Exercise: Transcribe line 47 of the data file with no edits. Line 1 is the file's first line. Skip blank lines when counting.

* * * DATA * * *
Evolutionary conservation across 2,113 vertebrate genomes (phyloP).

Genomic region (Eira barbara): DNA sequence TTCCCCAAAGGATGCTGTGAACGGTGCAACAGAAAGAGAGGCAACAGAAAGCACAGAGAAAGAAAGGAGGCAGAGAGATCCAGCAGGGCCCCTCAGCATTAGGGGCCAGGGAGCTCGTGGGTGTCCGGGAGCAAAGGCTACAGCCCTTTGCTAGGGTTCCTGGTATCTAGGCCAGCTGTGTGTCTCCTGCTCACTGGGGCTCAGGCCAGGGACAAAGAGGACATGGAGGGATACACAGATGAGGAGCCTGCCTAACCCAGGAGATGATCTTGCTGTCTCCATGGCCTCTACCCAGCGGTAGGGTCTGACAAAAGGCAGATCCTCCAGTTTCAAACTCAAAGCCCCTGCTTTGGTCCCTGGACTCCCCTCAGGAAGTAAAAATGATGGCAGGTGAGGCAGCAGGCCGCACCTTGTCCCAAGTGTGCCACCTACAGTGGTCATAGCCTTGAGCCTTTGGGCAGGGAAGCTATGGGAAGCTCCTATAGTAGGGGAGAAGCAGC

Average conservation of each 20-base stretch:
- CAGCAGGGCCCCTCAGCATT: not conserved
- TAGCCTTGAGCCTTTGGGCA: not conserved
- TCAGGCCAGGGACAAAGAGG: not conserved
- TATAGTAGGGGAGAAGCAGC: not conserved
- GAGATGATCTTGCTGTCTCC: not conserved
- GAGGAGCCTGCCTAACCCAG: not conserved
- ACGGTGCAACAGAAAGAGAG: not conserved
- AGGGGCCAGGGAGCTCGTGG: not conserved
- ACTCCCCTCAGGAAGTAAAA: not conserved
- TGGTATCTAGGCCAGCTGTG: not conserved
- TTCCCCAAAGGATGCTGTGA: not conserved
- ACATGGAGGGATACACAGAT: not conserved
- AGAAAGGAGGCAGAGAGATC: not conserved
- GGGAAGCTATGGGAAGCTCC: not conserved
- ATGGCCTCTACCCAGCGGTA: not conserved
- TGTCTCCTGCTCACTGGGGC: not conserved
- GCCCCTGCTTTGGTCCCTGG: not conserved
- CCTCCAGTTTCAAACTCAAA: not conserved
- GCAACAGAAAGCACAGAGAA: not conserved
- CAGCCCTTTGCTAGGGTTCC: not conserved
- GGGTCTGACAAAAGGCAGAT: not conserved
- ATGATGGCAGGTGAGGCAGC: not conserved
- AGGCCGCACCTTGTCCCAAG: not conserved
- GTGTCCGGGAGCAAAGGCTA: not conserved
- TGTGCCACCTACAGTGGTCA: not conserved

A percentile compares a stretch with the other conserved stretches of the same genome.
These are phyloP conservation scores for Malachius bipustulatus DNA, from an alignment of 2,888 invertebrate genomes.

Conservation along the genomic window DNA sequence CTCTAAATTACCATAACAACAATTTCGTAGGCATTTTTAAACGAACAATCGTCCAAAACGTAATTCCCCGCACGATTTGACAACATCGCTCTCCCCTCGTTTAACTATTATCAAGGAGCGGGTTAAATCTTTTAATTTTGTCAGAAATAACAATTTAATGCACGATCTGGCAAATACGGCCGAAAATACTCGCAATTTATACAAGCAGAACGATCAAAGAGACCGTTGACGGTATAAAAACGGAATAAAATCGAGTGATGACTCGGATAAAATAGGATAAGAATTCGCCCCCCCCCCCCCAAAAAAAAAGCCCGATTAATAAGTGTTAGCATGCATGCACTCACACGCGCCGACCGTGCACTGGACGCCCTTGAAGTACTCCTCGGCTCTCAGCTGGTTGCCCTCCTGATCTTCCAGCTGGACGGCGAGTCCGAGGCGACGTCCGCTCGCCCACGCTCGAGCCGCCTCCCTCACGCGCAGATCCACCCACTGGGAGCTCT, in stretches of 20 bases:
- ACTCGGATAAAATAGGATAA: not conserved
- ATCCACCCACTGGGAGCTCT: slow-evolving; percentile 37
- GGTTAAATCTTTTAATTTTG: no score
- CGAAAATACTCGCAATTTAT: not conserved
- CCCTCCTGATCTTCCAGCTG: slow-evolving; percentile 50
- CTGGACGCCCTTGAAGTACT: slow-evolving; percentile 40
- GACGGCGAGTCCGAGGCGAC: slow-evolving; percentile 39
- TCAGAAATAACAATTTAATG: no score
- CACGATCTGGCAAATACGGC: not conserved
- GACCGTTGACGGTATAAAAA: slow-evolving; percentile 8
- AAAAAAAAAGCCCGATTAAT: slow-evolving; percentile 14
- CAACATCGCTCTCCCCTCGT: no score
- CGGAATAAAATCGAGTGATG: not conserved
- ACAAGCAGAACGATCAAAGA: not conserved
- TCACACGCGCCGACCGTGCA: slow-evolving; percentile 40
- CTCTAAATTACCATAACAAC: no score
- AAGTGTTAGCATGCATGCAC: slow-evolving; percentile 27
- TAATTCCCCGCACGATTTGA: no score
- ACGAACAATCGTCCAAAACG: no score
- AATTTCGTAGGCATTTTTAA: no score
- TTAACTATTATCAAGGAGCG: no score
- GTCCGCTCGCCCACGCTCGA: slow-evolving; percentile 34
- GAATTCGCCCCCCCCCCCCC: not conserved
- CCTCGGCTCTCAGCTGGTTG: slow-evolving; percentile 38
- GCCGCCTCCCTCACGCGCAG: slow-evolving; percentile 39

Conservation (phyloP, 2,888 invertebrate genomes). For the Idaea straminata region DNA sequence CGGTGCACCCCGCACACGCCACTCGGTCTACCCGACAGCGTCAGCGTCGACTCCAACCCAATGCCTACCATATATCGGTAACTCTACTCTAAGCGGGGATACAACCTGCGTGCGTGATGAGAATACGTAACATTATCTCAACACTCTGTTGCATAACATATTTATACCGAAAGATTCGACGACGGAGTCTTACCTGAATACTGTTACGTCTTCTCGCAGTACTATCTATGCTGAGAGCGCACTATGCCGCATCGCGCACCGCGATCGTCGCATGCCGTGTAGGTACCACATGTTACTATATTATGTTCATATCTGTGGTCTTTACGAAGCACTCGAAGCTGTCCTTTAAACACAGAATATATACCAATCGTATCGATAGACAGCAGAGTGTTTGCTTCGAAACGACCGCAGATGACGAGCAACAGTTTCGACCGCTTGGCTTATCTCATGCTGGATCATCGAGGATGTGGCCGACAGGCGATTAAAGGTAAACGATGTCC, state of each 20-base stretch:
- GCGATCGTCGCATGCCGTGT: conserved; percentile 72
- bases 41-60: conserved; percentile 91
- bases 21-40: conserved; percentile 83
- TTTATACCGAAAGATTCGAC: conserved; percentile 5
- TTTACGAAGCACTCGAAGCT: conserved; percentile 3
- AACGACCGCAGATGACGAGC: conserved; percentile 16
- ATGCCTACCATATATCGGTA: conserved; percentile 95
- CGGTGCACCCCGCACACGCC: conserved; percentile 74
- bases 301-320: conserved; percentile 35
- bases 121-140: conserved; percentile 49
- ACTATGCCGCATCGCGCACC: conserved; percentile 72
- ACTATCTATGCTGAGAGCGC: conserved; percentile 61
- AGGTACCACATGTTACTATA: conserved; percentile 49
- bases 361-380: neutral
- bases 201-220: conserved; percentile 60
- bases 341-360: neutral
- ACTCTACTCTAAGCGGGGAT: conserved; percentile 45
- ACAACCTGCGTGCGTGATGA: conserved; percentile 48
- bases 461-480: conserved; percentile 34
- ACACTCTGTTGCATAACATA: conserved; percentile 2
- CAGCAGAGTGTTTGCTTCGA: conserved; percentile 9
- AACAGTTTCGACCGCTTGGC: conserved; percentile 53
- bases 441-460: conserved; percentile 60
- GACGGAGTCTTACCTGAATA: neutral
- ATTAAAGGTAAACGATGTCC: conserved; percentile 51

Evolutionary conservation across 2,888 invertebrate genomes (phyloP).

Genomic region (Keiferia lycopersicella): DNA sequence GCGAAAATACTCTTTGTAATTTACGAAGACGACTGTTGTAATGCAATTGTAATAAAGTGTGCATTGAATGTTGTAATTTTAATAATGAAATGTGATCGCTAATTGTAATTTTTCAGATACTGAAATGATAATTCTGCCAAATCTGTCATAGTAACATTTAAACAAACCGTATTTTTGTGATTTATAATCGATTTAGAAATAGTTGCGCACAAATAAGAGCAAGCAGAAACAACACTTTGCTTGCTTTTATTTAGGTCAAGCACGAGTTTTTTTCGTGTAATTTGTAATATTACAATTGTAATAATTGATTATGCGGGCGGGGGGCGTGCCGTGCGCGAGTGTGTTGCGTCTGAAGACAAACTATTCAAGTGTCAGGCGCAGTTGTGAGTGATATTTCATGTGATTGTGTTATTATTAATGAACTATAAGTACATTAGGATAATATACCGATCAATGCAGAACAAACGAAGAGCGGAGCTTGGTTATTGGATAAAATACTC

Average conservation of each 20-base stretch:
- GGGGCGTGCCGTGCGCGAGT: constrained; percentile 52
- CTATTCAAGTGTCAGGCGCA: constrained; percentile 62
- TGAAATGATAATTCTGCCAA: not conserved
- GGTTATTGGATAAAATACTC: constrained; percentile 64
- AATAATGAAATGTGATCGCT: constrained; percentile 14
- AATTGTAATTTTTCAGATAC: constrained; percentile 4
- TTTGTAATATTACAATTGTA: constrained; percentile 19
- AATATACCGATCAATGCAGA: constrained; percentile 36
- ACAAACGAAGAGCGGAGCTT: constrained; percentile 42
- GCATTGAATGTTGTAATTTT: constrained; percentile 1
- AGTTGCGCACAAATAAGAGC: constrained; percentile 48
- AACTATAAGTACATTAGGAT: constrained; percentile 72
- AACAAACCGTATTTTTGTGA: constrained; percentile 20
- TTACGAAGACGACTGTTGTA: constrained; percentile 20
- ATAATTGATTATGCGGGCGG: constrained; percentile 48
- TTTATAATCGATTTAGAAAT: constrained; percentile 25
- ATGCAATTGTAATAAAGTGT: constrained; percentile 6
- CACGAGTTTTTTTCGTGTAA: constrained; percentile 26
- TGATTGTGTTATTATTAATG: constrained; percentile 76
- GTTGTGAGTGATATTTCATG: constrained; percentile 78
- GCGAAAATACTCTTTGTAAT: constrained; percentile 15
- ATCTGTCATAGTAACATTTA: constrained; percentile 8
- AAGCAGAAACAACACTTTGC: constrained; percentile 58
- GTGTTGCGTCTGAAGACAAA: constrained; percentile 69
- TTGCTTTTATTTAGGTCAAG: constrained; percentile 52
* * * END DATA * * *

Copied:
- CTCTAAATTACCATAACAAC: no score